Figure 1

The Coherex FlatStent EF (FS) PFO Closure System. A – The implant is a 0.51-mm thick super-elastic flat nitinol component available in two sizes, 13- and 19-mm, corresponding to the width of the center device portion intended to lie within the PFO tunnel (green dotted line); it has enhanced polyurethane foam (red asterisk) attached around the central cells of the structure; the device has two distal (white arrows) and two proximal (orange arrows) micro-tined anchors that extend out from the PFO tunnel and attach to the walls of the left and right atrium; seven radiopaque markers (yellow small arrows) allow for visualization of the anchors during device placement; B – the FS pre-attached to a monorail delivery system by three tethers; C – FS released via a simple button mechanism on the delivery system handle

Figure 2

Fluoro-angiographic procedural steps. Over the guide wire placed in the left atrium the Coherex FlatStent EF (FS) PFO closure device, pre-attached to a monorail delivery system by three tethers, is advanced into the left atrium and the distal left anchors (white arrows) are unsheathed and gently retracted to engage the tunnel (A); the body of the device expands within the tunnel, drawing the septum primum and the septum secundum into contact; the proximal right anchors (orange arrows) are opened, engaging on the right side of the tunnel (B); the FS (yellow asterisk) finally deployed (C, D)

Ultra ICE (black arrow) – 9F-9 MHz Ultra ICE catheter-based ultra-sound transducer.

Figure 3

Rotational intracardiac echo by Ultra-ICE (mechanical 9F/9 MHz 360° scan probe). Intra-procedural views in the long-axis four-chamber plane showing the Coherex FlatStent EF (yellow asterisk) correctly deployed within the PFO tunnel (A) and right-to-left shunt abolition after saline contrast infusion via right femoral vein (B). Ultra ICE catheter (orange arrowhead) is located at the center of the images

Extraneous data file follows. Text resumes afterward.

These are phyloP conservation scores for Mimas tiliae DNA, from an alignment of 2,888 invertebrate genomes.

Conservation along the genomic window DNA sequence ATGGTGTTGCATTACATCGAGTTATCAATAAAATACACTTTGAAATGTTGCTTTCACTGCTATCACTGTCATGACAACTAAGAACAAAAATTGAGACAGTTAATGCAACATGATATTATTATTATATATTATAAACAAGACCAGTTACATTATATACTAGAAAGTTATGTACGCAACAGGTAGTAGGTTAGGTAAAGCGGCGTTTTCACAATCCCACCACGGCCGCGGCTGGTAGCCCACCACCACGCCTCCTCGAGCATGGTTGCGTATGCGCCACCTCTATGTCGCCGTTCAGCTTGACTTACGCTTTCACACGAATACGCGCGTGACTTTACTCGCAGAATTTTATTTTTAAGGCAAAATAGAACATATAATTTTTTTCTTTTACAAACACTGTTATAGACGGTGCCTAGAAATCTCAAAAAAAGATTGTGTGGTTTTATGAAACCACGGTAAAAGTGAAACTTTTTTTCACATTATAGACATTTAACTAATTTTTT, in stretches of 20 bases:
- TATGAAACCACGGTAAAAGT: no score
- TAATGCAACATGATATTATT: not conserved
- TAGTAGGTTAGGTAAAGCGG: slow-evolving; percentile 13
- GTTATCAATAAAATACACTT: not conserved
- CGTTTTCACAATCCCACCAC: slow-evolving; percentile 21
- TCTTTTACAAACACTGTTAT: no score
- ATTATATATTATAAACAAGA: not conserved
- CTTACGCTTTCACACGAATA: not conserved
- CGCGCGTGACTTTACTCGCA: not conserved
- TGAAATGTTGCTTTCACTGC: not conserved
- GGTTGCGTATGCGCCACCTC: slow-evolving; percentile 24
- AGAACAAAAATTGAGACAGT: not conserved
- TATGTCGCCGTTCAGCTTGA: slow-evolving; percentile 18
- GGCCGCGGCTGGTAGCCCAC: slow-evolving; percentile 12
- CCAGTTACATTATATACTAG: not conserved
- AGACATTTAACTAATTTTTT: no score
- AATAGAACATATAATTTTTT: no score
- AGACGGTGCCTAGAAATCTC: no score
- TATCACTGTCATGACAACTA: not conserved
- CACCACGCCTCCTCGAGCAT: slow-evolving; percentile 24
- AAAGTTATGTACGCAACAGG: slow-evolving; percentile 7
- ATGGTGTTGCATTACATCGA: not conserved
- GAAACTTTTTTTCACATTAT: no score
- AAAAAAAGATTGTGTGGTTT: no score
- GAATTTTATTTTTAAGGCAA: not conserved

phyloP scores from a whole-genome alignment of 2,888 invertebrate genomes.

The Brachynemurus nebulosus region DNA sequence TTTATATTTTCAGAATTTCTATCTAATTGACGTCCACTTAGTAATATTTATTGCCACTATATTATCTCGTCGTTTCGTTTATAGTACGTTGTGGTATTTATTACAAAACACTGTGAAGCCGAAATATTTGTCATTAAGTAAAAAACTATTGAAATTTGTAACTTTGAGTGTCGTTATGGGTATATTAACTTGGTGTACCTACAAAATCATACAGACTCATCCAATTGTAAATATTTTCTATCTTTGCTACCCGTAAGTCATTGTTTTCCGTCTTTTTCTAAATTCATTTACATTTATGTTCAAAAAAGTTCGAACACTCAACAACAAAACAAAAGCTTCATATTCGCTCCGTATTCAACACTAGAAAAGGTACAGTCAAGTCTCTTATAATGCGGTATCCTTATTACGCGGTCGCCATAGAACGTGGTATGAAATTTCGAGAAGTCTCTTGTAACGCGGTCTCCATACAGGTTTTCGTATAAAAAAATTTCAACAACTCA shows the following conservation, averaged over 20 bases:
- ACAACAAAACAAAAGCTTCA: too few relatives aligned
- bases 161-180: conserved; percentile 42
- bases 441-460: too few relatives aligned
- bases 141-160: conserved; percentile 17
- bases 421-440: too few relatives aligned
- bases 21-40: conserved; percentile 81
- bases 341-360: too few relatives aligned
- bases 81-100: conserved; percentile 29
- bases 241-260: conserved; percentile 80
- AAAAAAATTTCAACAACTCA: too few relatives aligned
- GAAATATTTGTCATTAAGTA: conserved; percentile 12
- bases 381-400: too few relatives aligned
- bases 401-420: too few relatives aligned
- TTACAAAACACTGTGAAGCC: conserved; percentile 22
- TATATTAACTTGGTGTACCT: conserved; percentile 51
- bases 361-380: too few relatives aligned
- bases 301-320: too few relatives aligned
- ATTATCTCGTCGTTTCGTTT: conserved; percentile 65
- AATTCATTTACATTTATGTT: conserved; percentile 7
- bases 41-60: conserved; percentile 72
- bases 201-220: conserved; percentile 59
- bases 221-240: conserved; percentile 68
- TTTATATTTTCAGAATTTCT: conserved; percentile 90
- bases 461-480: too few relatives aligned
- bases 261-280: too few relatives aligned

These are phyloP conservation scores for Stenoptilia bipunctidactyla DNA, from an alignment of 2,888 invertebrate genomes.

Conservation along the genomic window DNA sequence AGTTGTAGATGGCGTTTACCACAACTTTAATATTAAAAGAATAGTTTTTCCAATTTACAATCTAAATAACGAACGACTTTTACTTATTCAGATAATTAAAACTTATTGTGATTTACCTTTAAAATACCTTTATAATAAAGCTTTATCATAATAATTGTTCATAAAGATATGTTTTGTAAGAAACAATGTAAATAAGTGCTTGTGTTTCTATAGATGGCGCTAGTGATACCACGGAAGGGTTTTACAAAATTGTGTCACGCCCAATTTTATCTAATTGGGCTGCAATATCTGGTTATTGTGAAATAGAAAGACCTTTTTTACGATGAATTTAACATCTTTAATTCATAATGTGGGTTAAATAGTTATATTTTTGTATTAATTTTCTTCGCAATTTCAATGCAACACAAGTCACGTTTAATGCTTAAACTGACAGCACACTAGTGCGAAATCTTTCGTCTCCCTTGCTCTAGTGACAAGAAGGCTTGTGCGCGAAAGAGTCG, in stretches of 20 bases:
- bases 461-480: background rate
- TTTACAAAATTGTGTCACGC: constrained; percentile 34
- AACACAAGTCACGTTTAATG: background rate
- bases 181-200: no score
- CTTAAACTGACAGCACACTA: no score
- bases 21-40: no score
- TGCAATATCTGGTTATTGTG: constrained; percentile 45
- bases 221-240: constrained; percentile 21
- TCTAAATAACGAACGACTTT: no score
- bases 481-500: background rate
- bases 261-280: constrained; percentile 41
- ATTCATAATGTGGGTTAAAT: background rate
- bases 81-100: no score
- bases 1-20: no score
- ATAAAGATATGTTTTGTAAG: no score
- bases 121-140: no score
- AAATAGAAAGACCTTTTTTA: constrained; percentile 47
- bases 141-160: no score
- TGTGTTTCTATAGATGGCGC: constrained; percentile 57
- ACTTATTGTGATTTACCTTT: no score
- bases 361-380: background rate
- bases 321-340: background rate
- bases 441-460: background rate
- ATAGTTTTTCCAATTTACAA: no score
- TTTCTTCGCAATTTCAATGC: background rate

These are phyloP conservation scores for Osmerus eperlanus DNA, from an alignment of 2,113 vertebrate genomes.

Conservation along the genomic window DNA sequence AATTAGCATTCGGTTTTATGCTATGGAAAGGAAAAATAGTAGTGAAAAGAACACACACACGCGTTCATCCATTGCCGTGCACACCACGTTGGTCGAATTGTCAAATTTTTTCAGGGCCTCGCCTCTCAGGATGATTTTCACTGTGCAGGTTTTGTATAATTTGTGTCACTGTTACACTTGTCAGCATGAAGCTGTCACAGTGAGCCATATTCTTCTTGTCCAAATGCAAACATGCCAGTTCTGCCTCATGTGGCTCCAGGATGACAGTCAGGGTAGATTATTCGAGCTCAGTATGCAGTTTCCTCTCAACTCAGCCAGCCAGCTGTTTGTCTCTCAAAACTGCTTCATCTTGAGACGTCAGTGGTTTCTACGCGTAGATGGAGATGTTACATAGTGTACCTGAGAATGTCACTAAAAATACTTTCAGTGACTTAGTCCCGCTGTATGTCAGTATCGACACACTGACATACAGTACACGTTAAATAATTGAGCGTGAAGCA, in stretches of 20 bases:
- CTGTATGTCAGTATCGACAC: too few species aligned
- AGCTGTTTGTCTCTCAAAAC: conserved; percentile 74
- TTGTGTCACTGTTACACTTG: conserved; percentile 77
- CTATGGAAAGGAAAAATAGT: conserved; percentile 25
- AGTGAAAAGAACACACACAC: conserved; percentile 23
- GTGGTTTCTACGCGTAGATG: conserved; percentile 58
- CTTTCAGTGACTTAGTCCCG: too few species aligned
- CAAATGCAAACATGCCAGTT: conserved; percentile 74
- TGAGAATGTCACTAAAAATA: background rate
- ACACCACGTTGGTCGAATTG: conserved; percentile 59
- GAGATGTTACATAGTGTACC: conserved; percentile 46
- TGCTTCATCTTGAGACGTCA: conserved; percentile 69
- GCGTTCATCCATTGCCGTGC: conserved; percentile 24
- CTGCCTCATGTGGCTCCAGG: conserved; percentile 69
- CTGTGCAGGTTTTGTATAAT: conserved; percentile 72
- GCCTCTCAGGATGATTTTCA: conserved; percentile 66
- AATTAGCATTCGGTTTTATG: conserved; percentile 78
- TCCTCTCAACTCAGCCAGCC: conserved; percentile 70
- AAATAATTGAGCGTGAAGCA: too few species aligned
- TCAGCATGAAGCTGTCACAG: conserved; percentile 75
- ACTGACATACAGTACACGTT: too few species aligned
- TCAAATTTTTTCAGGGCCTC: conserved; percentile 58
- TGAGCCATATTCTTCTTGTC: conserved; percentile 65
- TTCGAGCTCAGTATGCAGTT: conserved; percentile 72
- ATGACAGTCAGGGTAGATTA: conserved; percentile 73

RA – right atrium, LA – left atrium, RV – right ventricle, RUPV – right upper pulmonary vein, SS – septum secundum.

Figure 4

2D TTE color Doppler follow-up 11 years after the procedure. A, B – apical four-chamber plane showing no residual shunt and the Coherex FlatStent EF (yellow asterisk) embedded into the septum, being impossible to discern the implanted nitinol wire frame covered with polyurethane foam from the native interatrial tissue (C)

RA – right atrium, LA – left atrium, RV – right ventricle, LV – left ventricle.


Long-tunnel PFO anatomies still constitute a challenge. In selected patients the in-tunnel approach to PFO closure turned out to be safe, effective and comparable to widely used conventional double-disc devices in terms of complication and closure rates [35]. In contrast to bioabsorbable or suture-mediated closure devices, FS provides a more physiologic closure mechanism such as polymer substrate to promote cellular integration within the tunnel. Although FS has been pulled from the market, this innovative closure system may still be largely suitable not only in patients with a long and non-compliant tunnel, thick septum secundum, or large Eustachian valve, but also in tunnel-type PFO. Further technological advances (smaller delivery systems and polyurethane foam replacement with other forms of biological material) will enhance tunnel closure and hopefully increase the in-tunnel closure approach.

Conflict of interest

The authors declare no conflict of interest.